• The category most commonly identified as showing signs of improvement in approach was “Climate Change” at 28%, which was followed by “Lifestyle (Consumption Habits)” (14%) and “Society, Economy and Environment, Policies, Measures” (14%). Sixteen percentage of the respondents selected the answer, “There is no sign of improvement at all.” In comparison with the 2019 results, a larger percentage of the respondents considered that improvements have been made in “Public Awareness” and “Social Infrastructure (Funds, Human Resources, Technologies, and Facilities),” while a smaller percentage of the respondents answered that improvements have been made in “Policies and Legal System.”
  • By region, a greater percentage of the respondents in the USA and Western Europe (except UK) selected “Public Awareness” as a category showing signs of improvement, while a greater percentage of the respondents in China selected “Policies and Legal System” as a category showing signs of improvement. There were fewer regional dif-ferences with respect to “Social Infrastructure (Funds, Human Resources, Technologies, and Facilities).”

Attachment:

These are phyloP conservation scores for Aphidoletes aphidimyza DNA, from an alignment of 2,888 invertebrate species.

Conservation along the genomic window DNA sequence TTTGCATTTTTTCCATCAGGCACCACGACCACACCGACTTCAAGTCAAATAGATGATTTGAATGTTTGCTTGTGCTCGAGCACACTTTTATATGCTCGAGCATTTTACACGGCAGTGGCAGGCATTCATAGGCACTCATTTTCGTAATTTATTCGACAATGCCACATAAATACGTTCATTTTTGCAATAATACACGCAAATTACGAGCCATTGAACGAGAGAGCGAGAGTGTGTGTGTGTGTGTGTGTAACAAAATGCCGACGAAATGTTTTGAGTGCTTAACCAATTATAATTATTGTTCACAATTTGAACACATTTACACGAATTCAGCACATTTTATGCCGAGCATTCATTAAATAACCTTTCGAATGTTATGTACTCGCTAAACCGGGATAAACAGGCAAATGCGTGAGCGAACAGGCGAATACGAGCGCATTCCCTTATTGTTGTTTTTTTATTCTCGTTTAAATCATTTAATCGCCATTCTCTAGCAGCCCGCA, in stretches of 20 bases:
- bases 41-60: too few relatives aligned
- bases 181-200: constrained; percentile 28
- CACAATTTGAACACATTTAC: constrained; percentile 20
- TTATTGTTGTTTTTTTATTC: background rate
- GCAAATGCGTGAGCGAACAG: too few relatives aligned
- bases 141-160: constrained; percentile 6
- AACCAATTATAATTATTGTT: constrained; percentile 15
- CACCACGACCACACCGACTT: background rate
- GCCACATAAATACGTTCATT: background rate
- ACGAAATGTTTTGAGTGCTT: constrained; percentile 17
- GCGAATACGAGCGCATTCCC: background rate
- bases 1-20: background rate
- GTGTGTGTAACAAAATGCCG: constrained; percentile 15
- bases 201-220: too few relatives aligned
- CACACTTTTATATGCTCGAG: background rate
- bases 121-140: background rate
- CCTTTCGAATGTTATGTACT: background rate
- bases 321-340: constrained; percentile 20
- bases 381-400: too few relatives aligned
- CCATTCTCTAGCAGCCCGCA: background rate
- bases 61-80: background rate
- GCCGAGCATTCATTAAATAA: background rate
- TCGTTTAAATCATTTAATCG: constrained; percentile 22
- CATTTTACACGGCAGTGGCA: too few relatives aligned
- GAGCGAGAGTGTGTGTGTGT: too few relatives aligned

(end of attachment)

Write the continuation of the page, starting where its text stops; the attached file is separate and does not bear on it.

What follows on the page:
Ⅲ. Questionnaire Results

Ⅲ-1. Awareness of the Crisis Facing Human Survival - The Environmental Doomsday Clock

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In Table 5 on page 7, “Environmental issues to be taken into account” are shown. Keeping in mind the problems that the environment faces at a global level, please select the three most pressing issues for the country or the region where you reside. Then, please rank them in the order of importance. Lastly, for each item, select a time using hours and minutes between 0:10 to 12:00, to indicate the level of crisis for that issue. For the purpose of calculating results, please select your times in units of no less than 10 minutes.